Link to Pubmed [PMID] – 24594576
Biol Aujourdhui 2013;207(4):277-90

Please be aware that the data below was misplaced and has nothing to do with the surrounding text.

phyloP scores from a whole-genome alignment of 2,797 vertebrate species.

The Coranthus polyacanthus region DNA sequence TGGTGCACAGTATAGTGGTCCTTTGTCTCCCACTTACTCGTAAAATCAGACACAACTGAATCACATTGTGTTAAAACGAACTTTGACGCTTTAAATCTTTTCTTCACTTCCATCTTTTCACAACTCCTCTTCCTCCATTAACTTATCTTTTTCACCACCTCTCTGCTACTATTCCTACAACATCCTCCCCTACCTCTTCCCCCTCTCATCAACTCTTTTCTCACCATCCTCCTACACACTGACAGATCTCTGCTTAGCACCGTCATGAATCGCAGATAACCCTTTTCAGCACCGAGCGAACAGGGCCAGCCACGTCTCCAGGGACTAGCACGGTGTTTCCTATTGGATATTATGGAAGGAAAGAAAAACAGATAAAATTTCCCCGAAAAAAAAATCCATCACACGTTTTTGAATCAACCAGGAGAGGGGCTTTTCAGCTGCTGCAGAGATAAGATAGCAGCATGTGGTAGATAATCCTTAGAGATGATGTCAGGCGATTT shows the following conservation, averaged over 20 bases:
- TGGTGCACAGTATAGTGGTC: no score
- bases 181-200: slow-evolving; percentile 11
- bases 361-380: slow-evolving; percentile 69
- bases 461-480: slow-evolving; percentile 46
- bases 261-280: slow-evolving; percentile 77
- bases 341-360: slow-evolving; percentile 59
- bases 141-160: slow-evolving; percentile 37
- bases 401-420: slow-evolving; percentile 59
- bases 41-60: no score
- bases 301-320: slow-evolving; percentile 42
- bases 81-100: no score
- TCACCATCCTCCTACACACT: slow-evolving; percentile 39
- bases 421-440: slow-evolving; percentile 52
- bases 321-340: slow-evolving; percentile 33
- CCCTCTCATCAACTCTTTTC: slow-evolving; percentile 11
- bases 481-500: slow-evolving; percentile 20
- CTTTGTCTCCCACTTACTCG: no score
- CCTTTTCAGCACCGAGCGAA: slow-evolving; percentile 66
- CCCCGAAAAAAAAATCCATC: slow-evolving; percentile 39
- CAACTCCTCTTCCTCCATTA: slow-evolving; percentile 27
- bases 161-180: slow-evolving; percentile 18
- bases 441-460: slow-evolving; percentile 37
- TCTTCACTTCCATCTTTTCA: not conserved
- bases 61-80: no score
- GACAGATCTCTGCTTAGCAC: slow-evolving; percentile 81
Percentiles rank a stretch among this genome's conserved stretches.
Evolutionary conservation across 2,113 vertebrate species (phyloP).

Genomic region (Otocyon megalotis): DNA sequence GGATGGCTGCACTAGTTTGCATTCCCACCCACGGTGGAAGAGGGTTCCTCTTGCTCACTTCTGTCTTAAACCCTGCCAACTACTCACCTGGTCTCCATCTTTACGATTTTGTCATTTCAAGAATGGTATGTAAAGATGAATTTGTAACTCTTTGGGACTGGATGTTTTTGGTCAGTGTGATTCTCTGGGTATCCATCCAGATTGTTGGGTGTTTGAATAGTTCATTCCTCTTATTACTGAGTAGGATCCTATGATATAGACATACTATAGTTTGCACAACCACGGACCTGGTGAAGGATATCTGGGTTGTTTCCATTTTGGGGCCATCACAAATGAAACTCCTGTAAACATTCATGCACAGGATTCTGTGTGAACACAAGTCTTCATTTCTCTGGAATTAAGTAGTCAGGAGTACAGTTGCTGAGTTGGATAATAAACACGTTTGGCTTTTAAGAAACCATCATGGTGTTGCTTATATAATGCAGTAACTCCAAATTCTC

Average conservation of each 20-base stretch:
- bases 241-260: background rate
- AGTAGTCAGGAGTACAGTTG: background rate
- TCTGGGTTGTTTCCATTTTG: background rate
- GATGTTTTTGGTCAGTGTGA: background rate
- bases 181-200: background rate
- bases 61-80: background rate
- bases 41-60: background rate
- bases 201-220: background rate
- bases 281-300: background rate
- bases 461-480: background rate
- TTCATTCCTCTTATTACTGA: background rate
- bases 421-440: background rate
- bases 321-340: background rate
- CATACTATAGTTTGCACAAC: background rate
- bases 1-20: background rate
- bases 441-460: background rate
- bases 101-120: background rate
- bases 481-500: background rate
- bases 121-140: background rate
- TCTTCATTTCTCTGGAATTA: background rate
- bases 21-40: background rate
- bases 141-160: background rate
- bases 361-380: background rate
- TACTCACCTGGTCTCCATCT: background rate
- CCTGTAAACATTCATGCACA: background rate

Phytopathogenic fungi are a major threat for global food security and show an extreme plasticity in pathogenicity behaviours. They often have a high adaptive potential allowing them to rapidly counteract the control methods used by men in agrosystems. In this paper, we evaluate the link between genome plasticity and adaptive potential using genomics and comparative genomics approaches. Our model is the evolutionary series Leptosphaeria maculans-Leptosphaeria biglobosa, encompassing five distinct entities, whose conspecificity or heterospecificity status is unclear, and which all are pathogens of cruciferous plants. They however differ by their host range and pathogenicity. Compared to other species of the species complex, the species best adapted to oilseed rape, L. maculans “brassicae”, causing important losses in the crop, has a genome that was submitted to a recent and massive burst of transposition by a few families of transposable elements (TEs). Whether the genome invasion contributed to speciation is still unclear to-date but there is a coincidence between this burst of TEs and divergence between two species. This TE burst contributed to diversification of effector proteins and thus to generation of novel pathogenic specificities. In addition, the location of effector genes within genome regions enriched in TEs has direct consequences on adaptation to plant resistance and favours a multiplicity of mutation events allowing “breakdown” of resistance. These data are substantiated by other examples in the literature showing that fungi tend to have a “two-speed” genome, in which a plastic compartment enriched in TE host genes is involved in pathogenicity and adaptation to host.